The paper is outlined as follows: In Sect. 2, some preliminary results are addressed. Section 3 includes the main result, where we give the conditions under which the proposed class of shrinkage estimators dominates the natural estimator under balance loss function, while the numerical performance analysis is investigated by a simulation study in Sect. 4. In Sect. 5, we use the air pollution dataset of USA cities to further demonstrate the superior performance of the shrinkage estimation. The paper is concluded in Sect. 6.

2 Preliminaries

In this section, we consider the spherical distribution as the parent model, and introduce the natural and the Baranchik-type shrinkage estimator for estimation of restricted parameter space. A \(p\times1\) random vector X is said to have a spherically symmetric distribution (or simply spherical distribution) if X and ΛX have the same distribution for all \(p\times p\) orthogonal matrices Λ. Important members are the multivariate normal (\(N_{p}(0,\sigma^{2} I_{p})\)), the “ε-contaminated” normal, and multivariate t distributions. For evaluating the performance of the estimators, we need to set a measure. In this paper, we use the balance loss function.

Definition 2.1

Suppose that X is a random vector having a spherical distribution with unknown mean vector parameter θ and scalar variational component \(\sigma^{2}\). the balance error loss function, BEL(\(\delta_{0}\)) is defined as follows:

$$ L_{\omega,\delta_{0}}(\theta,\delta) =\omega\frac{ \Vert \delta-\delta_{0} \Vert ^{2}}{\sigma^{2}} + (1- \omega) \frac{ \Vert \delta-\theta \Vert ^{2}}{\sigma^{2}}, \quad0 \le\omega< 1, $$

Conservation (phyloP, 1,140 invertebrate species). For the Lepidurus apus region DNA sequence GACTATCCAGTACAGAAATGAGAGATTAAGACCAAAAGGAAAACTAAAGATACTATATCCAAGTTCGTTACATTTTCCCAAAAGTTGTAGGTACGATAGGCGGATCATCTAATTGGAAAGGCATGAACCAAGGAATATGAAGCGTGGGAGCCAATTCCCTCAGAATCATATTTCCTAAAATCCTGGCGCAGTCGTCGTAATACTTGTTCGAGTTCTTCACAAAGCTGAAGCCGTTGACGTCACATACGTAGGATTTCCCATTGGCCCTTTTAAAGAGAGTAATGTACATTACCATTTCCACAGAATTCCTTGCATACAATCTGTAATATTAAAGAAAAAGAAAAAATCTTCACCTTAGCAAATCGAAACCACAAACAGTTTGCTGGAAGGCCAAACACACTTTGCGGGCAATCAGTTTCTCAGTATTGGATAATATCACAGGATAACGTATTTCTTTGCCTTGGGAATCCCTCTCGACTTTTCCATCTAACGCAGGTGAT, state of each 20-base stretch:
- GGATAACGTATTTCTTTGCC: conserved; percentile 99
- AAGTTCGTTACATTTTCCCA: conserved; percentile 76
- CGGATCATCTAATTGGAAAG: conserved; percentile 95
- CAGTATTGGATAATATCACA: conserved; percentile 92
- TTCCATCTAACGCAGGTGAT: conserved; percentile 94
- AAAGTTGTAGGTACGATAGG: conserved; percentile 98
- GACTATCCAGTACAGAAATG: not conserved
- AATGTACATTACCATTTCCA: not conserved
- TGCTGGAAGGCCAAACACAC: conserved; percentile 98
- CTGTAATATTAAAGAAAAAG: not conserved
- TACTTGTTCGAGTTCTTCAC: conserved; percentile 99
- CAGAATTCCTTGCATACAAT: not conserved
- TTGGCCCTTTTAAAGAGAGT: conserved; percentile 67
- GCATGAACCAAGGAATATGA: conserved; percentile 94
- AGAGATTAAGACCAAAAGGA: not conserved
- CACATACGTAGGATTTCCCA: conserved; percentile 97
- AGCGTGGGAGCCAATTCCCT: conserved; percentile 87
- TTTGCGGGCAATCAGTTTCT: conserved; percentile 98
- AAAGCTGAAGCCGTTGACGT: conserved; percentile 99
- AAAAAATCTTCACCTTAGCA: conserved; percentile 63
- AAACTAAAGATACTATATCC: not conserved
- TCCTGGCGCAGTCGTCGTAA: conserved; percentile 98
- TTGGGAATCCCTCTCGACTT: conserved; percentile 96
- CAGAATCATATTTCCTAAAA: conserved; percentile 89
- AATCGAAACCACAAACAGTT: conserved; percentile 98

where \(\delta_{0}\) ia a target estimator.

The special case of the balanced error loss function is weighted quadratic loss when \(\omega=0\). The balance loss function was introduced by Zellner [21] to reflect two criteria: goodness of fit and precision of estimation. Then the associated risk function with respect to (1), will be \(R(\theta, \delta)= E_{\theta} [L(\theta, \delta) ]\). For more details about the use of this loss, we refer to Zinodiny et al. [22], Peng et al. [17], Cao and He [2] and Zinodiny et al. [23], to mention a few.

Assume \((X,U)\) is a \(p+k\) random vector having a spherically symmetric distribution around the \(p+k\) vector \((\theta,0)\), \(\operatorname{dim} X= \operatorname{dim} \theta=p\) and \(\operatorname{dim} U= \operatorname{dim} 0=k\). Further, suppose that the scalar variational component \(\sigma^{2}\) is unknown which will be posed for X. We wish to estimate \(\theta= (\theta_{1} , \dots, \theta_{p})^{T}\) by \(\delta=(\delta_{1},\dots,\delta_{p})^{T}\) under the balance loss function. Here, we consider the cases where the members of a subset of \(\theta_{i} \ge0\), \(i=1,\ldots,p\), are non-negative, i.e., \(\theta_{1} \ge0 , \theta_{2} \ge0 ,\ldots, \theta_{q} \ge0 \) and where \(\theta_{q+1},\theta_{q+2},\ldots ,\theta_{p} \) are unrestricted. Further, let the scale matrix be equal to \(\sigma^{2} I_{p}\) with unknown \(\sigma^{2}\) and \(S^{2}\) is an unbiased estimator of \(\sigma^{2}\), independent of X.

Define \(\gamma_{q}(X)=(\gamma_{q,1}(X),\dots,\gamma_{q,p}(X))\), for \(j=1,2, \dots, q\), as

$$ \gamma_{q,j}(X)= \textstyle\begin{cases} -X_{j}, &X_{j} < 0,\\ 0, & X_{j}\ge0, \end{cases} $$